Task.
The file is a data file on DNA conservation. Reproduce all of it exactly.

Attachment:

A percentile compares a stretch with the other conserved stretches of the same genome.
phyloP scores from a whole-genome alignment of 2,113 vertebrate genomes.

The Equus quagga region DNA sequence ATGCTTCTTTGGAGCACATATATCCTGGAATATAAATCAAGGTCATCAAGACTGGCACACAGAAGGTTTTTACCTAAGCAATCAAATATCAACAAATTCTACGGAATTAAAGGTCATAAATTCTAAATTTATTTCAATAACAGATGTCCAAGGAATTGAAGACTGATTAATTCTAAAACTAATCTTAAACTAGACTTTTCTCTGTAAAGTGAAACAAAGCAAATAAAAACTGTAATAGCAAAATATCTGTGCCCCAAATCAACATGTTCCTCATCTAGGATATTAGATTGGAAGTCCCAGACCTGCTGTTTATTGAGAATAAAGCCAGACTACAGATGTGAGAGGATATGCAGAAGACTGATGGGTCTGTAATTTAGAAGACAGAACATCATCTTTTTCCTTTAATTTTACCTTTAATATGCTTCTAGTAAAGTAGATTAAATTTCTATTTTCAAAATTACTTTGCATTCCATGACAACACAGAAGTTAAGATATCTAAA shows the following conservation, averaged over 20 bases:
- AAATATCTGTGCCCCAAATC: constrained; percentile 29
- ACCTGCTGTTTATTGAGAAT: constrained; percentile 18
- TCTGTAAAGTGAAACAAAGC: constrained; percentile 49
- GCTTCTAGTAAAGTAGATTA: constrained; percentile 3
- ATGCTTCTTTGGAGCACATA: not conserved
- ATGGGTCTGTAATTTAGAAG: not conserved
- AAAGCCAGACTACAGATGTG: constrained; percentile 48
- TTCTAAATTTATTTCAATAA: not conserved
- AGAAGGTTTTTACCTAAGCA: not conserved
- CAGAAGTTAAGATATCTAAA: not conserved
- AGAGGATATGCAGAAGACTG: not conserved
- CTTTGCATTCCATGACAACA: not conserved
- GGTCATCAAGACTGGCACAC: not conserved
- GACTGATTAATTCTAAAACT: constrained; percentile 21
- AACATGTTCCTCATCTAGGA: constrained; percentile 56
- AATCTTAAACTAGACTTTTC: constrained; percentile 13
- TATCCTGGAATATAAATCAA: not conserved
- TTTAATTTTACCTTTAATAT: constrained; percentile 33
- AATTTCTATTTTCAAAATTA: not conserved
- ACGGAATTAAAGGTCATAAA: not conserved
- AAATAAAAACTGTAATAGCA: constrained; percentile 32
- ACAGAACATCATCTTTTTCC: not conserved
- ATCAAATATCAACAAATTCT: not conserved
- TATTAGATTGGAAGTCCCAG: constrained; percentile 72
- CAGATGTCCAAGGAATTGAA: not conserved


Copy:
A percentile compares a stretch with the other conserved stretches of the same genome.
phyloP scores from a whole-genome alignment of 2,113 vertebrate genomes.

The Equus quagga region DNA sequence ATGCTTCTTTGGAGCACATATATCCTGGAATATAAATCAAGGTCATCAAGACTGGCACACAGAAGGTTTTTACCTAAGCAATCAAATATCAACAAATTCTACGGAATTAAAGGTCATAAATTCTAAATTTATTTCAATAACAGATGTCCAAGGAATTGAAGACTGATTAATTCTAAAACTAATCTTAAACTAGACTTTTCTCTGTAAAGTGAAACAAAGCAAATAAAAACTGTAATAGCAAAATATCTGTGCCCCAAATCAACATGTTCCTCATCTAGGATATTAGATTGGAAGTCCCAGACCTGCTGTTTATTGAGAATAAAGCCAGACTACAGATGTGAGAGGATATGCAGAAGACTGATGGGTCTGTAATTTAGAAGACAGAACATCATCTTTTTCCTTTAATTTTACCTTTAATATGCTTCTAGTAAAGTAGATTAAATTTCTATTTTCAAAATTACTTTGCATTCCATGACAACACAGAAGTTAAGATATCTAAA shows the following conservation, averaged over 20 bases:
- AAATATCTGTGCCCCAAATC: constrained; percentile 29
- ACCTGCTGTTTATTGAGAAT: constrained; percentile 18
- TCTGTAAAGTGAAACAAAGC: constrained; percentile 49
- GCTTCTAGTAAAGTAGATTA: constrained; percentile 3
- ATGCTTCTTTGGAGCACATA: not conserved
- ATGGGTCTGTAATTTAGAAG: not conserved
- AAAGCCAGACTACAGATGTG: constrained; percentile 48
- TTCTAAATTTATTTCAATAA: not conserved
- AGAAGGTTTTTACCTAAGCA: not conserved
- CAGAAGTTAAGATATCTAAA: not conserved
- AGAGGATATGCAGAAGACTG: not conserved
- CTTTGCATTCCATGACAACA: not conserved
- GGTCATCAAGACTGGCACAC: not conserved
- GACTGATTAATTCTAAAACT: constrained; percentile 21
- AACATGTTCCTCATCTAGGA: constrained; percentile 56
- AATCTTAAACTAGACTTTTC: constrained; percentile 13
- TATCCTGGAATATAAATCAA: not conserved
- TTTAATTTTACCTTTAATAT: constrained; percentile 33
- AATTTCTATTTTCAAAATTA: not conserved
- ACGGAATTAAAGGTCATAAA: not conserved
- AAATAAAAACTGTAATAGCA: constrained; percentile 32
- ACAGAACATCATCTTTTTCC: not conserved
- ATCAAATATCAACAAATTCT: not conserved
- TATTAGATTGGAAGTCCCAG: constrained; percentile 72
- CAGATGTCCAAGGAATTGAA: not conserved